Recessions obviously suck, but they certainly weed out the crappy restaurants. It seems no one is willing to try a new place or eat mediocre food, when they can only eat out once every six months. So right now, if you see a packed place, you know it's got to be good. By these standards, Sala, the Sellwood restaurant recently opened by the owners of Il Piatto, seems to be thriving.
Right off of Powell across from the Aladdin, the atmosphere of Sala is sweet and classy without being too pretentious or crowded. Everything is muted in very light, pastel coloring--in the dining room, the wooden tables have blue/green tops, and tasteful, miniature chandeliers hang from the ceiling. Things are fancy, but not garish, and the place is small enough that one feels comfortable without feeling like everyone can hear your conversation.
In standard Italian fashion, the menu offers the normal Antipasti (Appetizers), Insalate (Salad), Contorni (Sides), Primi (Pasta), and Secondi (Entrée). While a lot of dishes include meats like duck, rabbit, chicken breast, and various seafoods, there are a number of meatless items which don't feel like fancy macaroni and cheese--often the case in upper-scale vegetarian dining. On the whole, the menu relies on traditional Italian cooking, yet still combines the local/Northwest ingredients in creative combinations, often involving items like morel, portabella, and chanterelle mushrooms, red peppers, huckleberries, spinach, and lots of salmon and shrimp. Mostly, these dishes use flavors sparingly and are balanced, delicious, and elegant.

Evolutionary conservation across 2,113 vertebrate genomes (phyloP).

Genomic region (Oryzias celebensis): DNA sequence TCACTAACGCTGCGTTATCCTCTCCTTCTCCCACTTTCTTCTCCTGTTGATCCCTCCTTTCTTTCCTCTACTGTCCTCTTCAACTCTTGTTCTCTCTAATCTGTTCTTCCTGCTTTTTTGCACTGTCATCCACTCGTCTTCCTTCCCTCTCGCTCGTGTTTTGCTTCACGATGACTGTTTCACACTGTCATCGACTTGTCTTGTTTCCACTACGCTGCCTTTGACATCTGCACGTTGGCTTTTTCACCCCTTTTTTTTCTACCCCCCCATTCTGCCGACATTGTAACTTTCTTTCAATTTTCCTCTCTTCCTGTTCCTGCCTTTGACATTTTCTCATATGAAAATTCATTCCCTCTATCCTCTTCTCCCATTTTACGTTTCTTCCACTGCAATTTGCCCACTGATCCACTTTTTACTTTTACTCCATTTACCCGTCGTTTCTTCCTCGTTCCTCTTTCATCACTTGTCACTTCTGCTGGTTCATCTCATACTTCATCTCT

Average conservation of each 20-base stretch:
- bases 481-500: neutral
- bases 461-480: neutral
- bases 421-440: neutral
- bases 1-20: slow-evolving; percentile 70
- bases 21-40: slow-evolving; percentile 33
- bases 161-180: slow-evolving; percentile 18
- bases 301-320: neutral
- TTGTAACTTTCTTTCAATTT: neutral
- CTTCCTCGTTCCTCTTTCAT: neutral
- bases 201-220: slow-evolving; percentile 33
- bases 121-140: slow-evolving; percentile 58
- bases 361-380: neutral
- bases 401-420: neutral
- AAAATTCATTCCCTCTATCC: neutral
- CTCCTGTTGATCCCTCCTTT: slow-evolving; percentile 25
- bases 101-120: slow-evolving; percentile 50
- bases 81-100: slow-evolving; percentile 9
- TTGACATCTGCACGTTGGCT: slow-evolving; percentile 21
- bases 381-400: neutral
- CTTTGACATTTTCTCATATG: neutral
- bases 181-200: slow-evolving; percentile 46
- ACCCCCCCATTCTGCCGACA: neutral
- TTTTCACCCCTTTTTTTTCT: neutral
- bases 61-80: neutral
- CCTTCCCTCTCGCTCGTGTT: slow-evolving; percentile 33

For example, the lime-scented rock shrimp risotto with roasted peppers, marscapone, and salsa verde is creamy, rich, and fresh, and the tiny shrimp, while still the main component of the dish, are not overwhelming in relation to the peppery green salsa. The conch-shell pasta is also a model of balance--stuffed with fresh milk mozzarella, sautéed spinach, garlic chips, and basil in a saffron tomato sauce, the flavors are complex and layered, but also fresh and full of quality.
I know you're broke. But I promise, if you can only eat at one place this year, you won't be disappointed with Sala.